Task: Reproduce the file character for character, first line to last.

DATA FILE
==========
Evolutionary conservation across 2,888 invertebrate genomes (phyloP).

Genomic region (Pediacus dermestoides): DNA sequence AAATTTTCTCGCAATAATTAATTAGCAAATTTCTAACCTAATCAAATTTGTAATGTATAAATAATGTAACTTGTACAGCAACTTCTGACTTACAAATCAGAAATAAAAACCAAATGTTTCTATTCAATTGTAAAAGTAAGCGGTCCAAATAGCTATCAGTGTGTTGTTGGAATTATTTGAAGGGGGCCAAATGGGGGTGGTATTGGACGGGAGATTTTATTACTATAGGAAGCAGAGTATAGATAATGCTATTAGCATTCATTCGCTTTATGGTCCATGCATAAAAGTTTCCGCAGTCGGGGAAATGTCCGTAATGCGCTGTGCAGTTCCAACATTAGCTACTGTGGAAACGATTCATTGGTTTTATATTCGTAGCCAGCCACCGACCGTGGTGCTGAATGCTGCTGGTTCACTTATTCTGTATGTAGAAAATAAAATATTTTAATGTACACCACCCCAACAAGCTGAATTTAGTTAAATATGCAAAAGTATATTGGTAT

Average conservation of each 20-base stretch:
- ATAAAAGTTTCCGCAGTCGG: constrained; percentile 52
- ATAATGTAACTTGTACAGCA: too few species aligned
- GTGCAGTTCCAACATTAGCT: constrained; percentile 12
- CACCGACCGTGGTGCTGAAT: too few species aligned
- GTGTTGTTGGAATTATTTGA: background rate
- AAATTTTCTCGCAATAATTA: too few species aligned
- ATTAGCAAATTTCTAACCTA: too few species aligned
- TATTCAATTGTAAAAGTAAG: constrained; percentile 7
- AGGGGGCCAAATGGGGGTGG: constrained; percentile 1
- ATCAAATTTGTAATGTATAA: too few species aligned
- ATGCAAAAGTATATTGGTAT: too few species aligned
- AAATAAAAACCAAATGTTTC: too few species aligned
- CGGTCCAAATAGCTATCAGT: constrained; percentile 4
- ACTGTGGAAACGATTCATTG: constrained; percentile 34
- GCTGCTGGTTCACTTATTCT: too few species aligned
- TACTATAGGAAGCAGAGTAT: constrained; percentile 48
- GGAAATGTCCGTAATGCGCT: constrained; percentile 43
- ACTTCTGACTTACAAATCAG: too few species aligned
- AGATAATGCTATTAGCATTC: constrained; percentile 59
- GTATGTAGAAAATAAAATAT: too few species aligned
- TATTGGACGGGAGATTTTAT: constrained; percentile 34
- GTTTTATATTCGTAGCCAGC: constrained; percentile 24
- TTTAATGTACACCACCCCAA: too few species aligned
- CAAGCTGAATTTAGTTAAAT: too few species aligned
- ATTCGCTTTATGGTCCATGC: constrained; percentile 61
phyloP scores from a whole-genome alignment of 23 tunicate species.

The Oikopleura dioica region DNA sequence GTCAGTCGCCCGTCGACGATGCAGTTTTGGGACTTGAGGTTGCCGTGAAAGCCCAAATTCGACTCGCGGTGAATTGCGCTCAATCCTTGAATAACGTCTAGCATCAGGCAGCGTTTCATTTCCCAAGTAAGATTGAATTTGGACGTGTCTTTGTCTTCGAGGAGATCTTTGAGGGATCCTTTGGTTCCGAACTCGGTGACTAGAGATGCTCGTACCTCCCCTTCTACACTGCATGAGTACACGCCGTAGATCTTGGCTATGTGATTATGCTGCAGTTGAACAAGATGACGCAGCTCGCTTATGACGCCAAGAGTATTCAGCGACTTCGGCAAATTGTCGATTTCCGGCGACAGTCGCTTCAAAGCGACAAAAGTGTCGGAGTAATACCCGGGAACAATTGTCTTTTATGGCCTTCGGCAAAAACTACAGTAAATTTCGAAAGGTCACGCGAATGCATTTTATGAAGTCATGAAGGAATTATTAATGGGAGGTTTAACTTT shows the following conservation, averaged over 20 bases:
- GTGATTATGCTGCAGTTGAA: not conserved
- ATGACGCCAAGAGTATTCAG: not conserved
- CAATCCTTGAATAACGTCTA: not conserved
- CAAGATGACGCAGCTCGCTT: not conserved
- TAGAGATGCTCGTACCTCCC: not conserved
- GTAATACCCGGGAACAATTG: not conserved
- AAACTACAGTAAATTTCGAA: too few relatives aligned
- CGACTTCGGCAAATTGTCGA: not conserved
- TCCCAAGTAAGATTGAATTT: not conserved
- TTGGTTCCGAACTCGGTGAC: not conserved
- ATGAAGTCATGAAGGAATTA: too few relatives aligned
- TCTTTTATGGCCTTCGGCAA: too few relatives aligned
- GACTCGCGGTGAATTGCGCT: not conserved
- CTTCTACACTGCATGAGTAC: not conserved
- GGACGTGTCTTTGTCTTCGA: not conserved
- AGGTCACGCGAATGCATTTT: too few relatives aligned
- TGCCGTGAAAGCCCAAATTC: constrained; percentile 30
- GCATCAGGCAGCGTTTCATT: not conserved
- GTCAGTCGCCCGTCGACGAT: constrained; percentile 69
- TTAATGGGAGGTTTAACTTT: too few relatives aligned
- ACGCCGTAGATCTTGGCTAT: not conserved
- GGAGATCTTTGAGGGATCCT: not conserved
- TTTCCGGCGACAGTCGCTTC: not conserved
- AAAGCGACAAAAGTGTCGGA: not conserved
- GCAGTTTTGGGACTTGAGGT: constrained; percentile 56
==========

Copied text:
Evolutionary conservation across 2,888 invertebrate genomes (phyloP).

Genomic region (Pediacus dermestoides): DNA sequence AAATTTTCTCGCAATAATTAATTAGCAAATTTCTAACCTAATCAAATTTGTAATGTATAAATAATGTAACTTGTACAGCAACTTCTGACTTACAAATCAGAAATAAAAACCAAATGTTTCTATTCAATTGTAAAAGTAAGCGGTCCAAATAGCTATCAGTGTGTTGTTGGAATTATTTGAAGGGGGCCAAATGGGGGTGGTATTGGACGGGAGATTTTATTACTATAGGAAGCAGAGTATAGATAATGCTATTAGCATTCATTCGCTTTATGGTCCATGCATAAAAGTTTCCGCAGTCGGGGAAATGTCCGTAATGCGCTGTGCAGTTCCAACATTAGCTACTGTGGAAACGATTCATTGGTTTTATATTCGTAGCCAGCCACCGACCGTGGTGCTGAATGCTGCTGGTTCACTTATTCTGTATGTAGAAAATAAAATATTTTAATGTACACCACCCCAACAAGCTGAATTTAGTTAAATATGCAAAAGTATATTGGTAT

Average conservation of each 20-base stretch:
- ATAAAAGTTTCCGCAGTCGG: constrained; percentile 52
- ATAATGTAACTTGTACAGCA: too few species aligned
- GTGCAGTTCCAACATTAGCT: constrained; percentile 12
- CACCGACCGTGGTGCTGAAT: too few species aligned
- GTGTTGTTGGAATTATTTGA: background rate
- AAATTTTCTCGCAATAATTA: too few species aligned
- ATTAGCAAATTTCTAACCTA: too few species aligned
- TATTCAATTGTAAAAGTAAG: constrained; percentile 7
- AGGGGGCCAAATGGGGGTGG: constrained; percentile 1
- ATCAAATTTGTAATGTATAA: too few species aligned
- ATGCAAAAGTATATTGGTAT: too few species aligned
- AAATAAAAACCAAATGTTTC: too few species aligned
- CGGTCCAAATAGCTATCAGT: constrained; percentile 4
- ACTGTGGAAACGATTCATTG: constrained; percentile 34
- GCTGCTGGTTCACTTATTCT: too few species aligned
- TACTATAGGAAGCAGAGTAT: constrained; percentile 48
- GGAAATGTCCGTAATGCGCT: constrained; percentile 43
- ACTTCTGACTTACAAATCAG: too few species aligned
- AGATAATGCTATTAGCATTC: constrained; percentile 59
- GTATGTAGAAAATAAAATAT: too few species aligned
- TATTGGACGGGAGATTTTAT: constrained; percentile 34
- GTTTTATATTCGTAGCCAGC: constrained; percentile 24
- TTTAATGTACACCACCCCAA: too few species aligned
- CAAGCTGAATTTAGTTAAAT: too few species aligned
- ATTCGCTTTATGGTCCATGC: constrained; percentile 61
phyloP scores from a whole-genome alignment of 23 tunicate species.

The Oikopleura dioica region DNA sequence GTCAGTCGCCCGTCGACGATGCAGTTTTGGGACTTGAGGTTGCCGTGAAAGCCCAAATTCGACTCGCGGTGAATTGCGCTCAATCCTTGAATAACGTCTAGCATCAGGCAGCGTTTCATTTCCCAAGTAAGATTGAATTTGGACGTGTCTTTGTCTTCGAGGAGATCTTTGAGGGATCCTTTGGTTCCGAACTCGGTGACTAGAGATGCTCGTACCTCCCCTTCTACACTGCATGAGTACACGCCGTAGATCTTGGCTATGTGATTATGCTGCAGTTGAACAAGATGACGCAGCTCGCTTATGACGCCAAGAGTATTCAGCGACTTCGGCAAATTGTCGATTTCCGGCGACAGTCGCTTCAAAGCGACAAAAGTGTCGGAGTAATACCCGGGAACAATTGTCTTTTATGGCCTTCGGCAAAAACTACAGTAAATTTCGAAAGGTCACGCGAATGCATTTTATGAAGTCATGAAGGAATTATTAATGGGAGGTTTAACTTT shows the following conservation, averaged over 20 bases:
- GTGATTATGCTGCAGTTGAA: not conserved
- ATGACGCCAAGAGTATTCAG: not conserved
- CAATCCTTGAATAACGTCTA: not conserved
- CAAGATGACGCAGCTCGCTT: not conserved
- TAGAGATGCTCGTACCTCCC: not conserved
- GTAATACCCGGGAACAATTG: not conserved
- AAACTACAGTAAATTTCGAA: too few relatives aligned
- CGACTTCGGCAAATTGTCGA: not conserved
- TCCCAAGTAAGATTGAATTT: not conserved
- TTGGTTCCGAACTCGGTGAC: not conserved
- ATGAAGTCATGAAGGAATTA: too few relatives aligned
- TCTTTTATGGCCTTCGGCAA: too few relatives aligned
- GACTCGCGGTGAATTGCGCT: not conserved
- CTTCTACACTGCATGAGTAC: not conserved
- GGACGTGTCTTTGTCTTCGA: not conserved
- AGGTCACGCGAATGCATTTT: too few relatives aligned
- TGCCGTGAAAGCCCAAATTC: constrained; percentile 30
- GCATCAGGCAGCGTTTCATT: not conserved
- GTCAGTCGCCCGTCGACGAT: constrained; percentile 69
- TTAATGGGAGGTTTAACTTT: too few relatives aligned
- ACGCCGTAGATCTTGGCTAT: not conserved
- GGAGATCTTTGAGGGATCCT: not conserved
- TTTCCGGCGACAGTCGCTTC: not conserved
- AAAGCGACAAAAGTGTCGGA: not conserved
- GCAGTTTTGGGACTTGAGGT: constrained; percentile 56